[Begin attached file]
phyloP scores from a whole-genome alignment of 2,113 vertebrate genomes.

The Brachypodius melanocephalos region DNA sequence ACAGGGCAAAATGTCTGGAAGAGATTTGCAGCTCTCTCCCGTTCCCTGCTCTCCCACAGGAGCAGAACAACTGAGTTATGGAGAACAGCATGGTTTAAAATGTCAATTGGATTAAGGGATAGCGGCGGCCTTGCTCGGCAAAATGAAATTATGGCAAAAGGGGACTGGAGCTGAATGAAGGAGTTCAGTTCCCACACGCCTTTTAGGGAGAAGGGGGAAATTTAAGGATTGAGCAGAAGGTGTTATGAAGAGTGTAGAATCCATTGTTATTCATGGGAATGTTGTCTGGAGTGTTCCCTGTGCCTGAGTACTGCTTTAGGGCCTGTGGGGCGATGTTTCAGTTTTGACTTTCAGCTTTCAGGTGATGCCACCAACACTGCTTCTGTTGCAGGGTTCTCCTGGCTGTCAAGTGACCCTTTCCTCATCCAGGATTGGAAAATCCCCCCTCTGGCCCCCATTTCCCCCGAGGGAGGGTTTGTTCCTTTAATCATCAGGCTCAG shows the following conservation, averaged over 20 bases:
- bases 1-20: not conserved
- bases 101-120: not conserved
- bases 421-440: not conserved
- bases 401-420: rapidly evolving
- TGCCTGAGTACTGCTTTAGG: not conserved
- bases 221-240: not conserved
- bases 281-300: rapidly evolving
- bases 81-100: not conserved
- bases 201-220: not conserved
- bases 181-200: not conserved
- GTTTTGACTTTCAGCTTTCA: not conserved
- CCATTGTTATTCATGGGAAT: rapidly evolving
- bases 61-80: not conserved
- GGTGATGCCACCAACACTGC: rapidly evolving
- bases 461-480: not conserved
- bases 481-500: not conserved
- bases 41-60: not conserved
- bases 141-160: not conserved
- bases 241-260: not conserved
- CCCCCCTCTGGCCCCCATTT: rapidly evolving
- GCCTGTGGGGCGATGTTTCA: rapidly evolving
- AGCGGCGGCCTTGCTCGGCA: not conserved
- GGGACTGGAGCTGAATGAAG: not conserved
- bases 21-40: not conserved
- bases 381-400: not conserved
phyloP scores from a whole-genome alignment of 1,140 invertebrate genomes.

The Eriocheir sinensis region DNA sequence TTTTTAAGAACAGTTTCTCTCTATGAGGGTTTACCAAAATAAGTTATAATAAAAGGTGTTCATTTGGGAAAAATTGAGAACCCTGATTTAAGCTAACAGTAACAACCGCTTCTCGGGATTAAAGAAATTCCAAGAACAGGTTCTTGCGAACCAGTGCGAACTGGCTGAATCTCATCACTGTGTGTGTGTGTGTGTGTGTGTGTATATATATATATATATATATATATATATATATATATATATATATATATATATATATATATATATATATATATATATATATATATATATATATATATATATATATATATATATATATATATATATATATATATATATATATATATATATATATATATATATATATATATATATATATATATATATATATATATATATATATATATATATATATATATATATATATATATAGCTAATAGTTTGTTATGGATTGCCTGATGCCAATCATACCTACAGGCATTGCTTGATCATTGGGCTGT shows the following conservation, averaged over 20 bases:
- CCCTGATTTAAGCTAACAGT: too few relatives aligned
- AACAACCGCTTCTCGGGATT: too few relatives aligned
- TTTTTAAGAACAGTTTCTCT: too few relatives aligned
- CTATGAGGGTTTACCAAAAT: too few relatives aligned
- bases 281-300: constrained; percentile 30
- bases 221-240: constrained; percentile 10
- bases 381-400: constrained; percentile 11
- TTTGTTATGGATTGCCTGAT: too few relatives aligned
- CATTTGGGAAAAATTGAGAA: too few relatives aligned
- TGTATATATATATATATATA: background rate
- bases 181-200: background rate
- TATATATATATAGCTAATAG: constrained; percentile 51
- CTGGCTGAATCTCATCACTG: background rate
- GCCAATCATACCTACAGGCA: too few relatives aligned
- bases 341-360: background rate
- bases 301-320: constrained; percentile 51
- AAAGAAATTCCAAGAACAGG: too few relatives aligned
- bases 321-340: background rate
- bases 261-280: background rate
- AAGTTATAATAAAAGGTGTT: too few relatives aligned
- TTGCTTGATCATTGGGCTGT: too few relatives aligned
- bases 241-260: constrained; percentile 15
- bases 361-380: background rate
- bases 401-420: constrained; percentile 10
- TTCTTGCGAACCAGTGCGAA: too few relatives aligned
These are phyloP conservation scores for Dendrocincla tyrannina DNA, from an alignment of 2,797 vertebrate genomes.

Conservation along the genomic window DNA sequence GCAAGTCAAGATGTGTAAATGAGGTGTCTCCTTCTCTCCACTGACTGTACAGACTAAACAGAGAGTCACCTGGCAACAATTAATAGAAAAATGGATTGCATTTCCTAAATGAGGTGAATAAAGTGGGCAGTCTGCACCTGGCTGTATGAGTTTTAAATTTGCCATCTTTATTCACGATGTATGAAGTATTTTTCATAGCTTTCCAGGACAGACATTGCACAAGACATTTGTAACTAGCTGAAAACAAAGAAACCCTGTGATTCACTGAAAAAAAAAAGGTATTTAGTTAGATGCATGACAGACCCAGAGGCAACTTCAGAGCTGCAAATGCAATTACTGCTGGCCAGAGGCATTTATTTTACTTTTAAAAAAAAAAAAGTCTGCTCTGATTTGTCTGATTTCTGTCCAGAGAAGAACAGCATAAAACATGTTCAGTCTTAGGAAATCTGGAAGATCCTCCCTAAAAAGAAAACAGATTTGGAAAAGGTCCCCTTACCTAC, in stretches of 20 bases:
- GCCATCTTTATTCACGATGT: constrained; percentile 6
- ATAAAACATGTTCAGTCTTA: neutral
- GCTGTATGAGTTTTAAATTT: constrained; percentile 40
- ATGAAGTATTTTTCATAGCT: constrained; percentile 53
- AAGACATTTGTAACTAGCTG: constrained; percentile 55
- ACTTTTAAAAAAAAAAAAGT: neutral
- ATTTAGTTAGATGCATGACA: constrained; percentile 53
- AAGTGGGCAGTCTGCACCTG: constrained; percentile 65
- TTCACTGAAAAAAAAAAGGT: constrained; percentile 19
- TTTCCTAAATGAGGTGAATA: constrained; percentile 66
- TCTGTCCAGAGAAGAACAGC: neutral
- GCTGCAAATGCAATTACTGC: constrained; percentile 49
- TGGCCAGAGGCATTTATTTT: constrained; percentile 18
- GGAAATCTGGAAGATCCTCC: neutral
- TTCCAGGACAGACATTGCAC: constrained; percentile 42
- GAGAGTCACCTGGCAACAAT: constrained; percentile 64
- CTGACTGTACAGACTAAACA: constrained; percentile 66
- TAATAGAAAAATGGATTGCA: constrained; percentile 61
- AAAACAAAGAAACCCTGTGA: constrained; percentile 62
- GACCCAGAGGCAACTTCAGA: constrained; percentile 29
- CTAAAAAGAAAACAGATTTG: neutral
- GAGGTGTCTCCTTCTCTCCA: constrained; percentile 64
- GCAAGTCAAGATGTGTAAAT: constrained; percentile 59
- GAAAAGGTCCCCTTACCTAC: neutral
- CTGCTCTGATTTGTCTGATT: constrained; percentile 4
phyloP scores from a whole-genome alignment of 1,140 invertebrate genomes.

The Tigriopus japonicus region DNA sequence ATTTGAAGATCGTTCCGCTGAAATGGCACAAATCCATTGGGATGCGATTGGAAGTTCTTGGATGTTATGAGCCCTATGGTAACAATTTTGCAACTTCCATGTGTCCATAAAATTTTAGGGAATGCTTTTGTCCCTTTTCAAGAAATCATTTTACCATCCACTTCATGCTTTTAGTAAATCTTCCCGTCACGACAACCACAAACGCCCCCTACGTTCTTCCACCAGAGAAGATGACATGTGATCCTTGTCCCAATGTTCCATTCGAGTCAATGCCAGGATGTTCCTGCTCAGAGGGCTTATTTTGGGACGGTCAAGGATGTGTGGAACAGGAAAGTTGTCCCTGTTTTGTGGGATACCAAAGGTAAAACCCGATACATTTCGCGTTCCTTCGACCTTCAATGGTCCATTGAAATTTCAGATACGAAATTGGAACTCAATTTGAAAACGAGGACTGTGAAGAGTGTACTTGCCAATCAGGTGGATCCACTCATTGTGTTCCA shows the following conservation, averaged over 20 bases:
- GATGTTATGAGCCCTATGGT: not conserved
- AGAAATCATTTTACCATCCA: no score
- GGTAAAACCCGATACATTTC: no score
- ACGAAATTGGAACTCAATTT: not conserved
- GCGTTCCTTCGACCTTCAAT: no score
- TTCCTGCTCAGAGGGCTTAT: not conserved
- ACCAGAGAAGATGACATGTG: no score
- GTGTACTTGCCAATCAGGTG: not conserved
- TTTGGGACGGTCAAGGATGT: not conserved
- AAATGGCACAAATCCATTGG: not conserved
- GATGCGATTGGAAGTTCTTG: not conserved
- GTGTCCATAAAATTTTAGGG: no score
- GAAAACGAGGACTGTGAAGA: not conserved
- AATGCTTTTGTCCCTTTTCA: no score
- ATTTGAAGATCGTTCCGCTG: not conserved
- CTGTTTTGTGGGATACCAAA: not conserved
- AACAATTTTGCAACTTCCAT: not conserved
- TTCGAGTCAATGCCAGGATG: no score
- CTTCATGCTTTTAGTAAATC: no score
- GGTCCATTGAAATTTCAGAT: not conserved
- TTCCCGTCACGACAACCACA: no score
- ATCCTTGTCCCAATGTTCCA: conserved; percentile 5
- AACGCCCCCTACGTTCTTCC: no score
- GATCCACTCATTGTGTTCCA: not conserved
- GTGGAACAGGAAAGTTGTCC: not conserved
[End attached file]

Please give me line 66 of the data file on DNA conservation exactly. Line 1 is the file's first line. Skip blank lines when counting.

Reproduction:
- TTTCCTAAATGAGGTGAATA: constrained; percentile 66